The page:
In Torshavn, there was a match that was surreal for many more reasons than the fact one of the most recent European Championship qualifiers were often being outpassed by one of the worst teams in the world.
By the end, Ireland ultimately recovered to win 4-1 against the Faroe Islands with relative ease.
Before the game, though, news circulated that manager Giovanni Trapattoni had cancelled his usual post-match press conference for the following morning.
That may seem innocuous but it is actually unprecedented in his four-and-a-half-year reign. And, after so much speculation over the last few days, it immediately seemed to lend weight to Irish Independent reports that the Football Association of Ireland are set to dismiss Trapattoni over the next few days. That remains to be seen.
What we did see in Torshavn as a consequence, though, was a game with an exceptionally odd feel to it. On the one hand, there was the palpable sense this was the end of something. On the other, there was the fact that it is still the start of a campaign and, if any new manager is to have a chance after taking over from Trapattoni, Ireland badly needed to win.
In normal circumstances, that would have been seen as routine. Ireland, after all, were playing a country with a lesser population than Waterford Town.
Here, though, there was a real fear the Irish might have to endure a truly embarrassing result. The sad truth was that it would only have been the latest in a line of them. Ireland were coming off the back of their worst ever European Championship performance by any team and a biggest ever home defeat, having been thrashed 6-1 by Germany on Friday.
Those reverses led to a lot of doubt about the team but, more worryingly for Trapattoni, even more stories of discontent among his squad.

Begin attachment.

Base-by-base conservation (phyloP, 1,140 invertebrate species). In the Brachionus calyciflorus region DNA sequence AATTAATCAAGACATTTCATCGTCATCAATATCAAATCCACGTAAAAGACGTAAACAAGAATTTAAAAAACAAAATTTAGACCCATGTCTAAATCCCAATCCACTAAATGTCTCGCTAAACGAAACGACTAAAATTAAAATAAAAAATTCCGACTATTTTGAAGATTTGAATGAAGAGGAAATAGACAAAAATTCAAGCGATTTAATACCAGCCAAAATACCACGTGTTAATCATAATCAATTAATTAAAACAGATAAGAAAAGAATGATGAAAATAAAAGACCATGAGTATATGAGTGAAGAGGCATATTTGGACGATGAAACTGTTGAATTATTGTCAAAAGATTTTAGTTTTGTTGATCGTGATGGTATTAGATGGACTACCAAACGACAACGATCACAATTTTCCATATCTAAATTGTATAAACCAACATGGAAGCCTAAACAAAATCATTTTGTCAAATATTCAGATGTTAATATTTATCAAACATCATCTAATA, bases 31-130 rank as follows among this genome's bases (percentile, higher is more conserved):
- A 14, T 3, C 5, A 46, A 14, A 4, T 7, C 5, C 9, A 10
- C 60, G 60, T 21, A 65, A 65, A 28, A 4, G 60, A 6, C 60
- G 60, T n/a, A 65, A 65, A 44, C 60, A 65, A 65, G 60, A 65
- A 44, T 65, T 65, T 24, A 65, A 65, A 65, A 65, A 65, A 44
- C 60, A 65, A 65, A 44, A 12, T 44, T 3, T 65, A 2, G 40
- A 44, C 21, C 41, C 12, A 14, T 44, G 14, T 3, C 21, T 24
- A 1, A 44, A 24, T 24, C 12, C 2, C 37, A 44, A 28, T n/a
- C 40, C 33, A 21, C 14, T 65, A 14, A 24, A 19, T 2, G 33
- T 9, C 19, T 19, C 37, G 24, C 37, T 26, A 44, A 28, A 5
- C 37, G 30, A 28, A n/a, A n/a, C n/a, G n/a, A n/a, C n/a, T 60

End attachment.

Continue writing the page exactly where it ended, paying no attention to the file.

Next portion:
And, initially, the embarrassment seemed to only continue here. Although Keith Andrews and Jon Walters could and should have put Ireland into the lead, it was the Faroe Islands who actually looked more accomplished on the ball and often more threatening. The performance seemed to sum up so many of the recent flaws of the previously successful Trapattoni regime.
Against a team with vastly inferior technical ability to an Irish side filled with Premier League players, the Italian was still instructing his players to rigidly attempt a percentage-playing long-ball approach. With the third touch of the game, John O’Shea punted a ball from defence into the top right-hand corner of the pitch.
This, too, is the ultimate problem with Trapattoni. After a system that was initially solid and took Ireland to the brink of the 2010 World Cup as well as the breakthrough of Euro 2012, it has become all too obvious that some kind of evolution or change has been required.
So far, though, there has been little evidence Trapattoni has been capable of overseeing it.
Right through this game, there was an apparent push-and-pull between the past and the future. The Italian, after all, finally played the Manchester United starlet Robbie Brady but offset it with an approach in which the ball constantly bypassed him.
Indeed, the key moment illustrated this clash perfectly. Just a minute after half-time, a previously miserable Ireland took the lead with a somewhat fortuitous opening goal. Moreover, there was the identity of the scorer. Marc Wilson has previously been overlooked by Trapattoni and even been put forward as an example of the kind of poor man-management that has gradually eroded the core strengths he initially gave this team.
Here, though, the Stoke full-back was striking Ireland into a lead via a deflection. Moments afterwards, Jon Walters headed in the second and that should have been that.
Instead, though, another old flaw of the Trapattoni era arose: a constant discomfort with being ahead. Despite their previous defensive solidity, Ireland have always looked on the verge of conceding in such circumstances. Here, Arnbjorn Hansen eventually took advantage to ensure the Irish failed to keep a clean sheet for the seventh successive competitive game in succession.
From there, and for the next few minutes, Ireland were under pressure. Then, however, the Faroes buckled under it themselves.
Pol Johannes diverted an Irish cross into his own goal and gave Trapattoni breathing space again... but only on the night. For the Italian, the next few days could be even more surreal.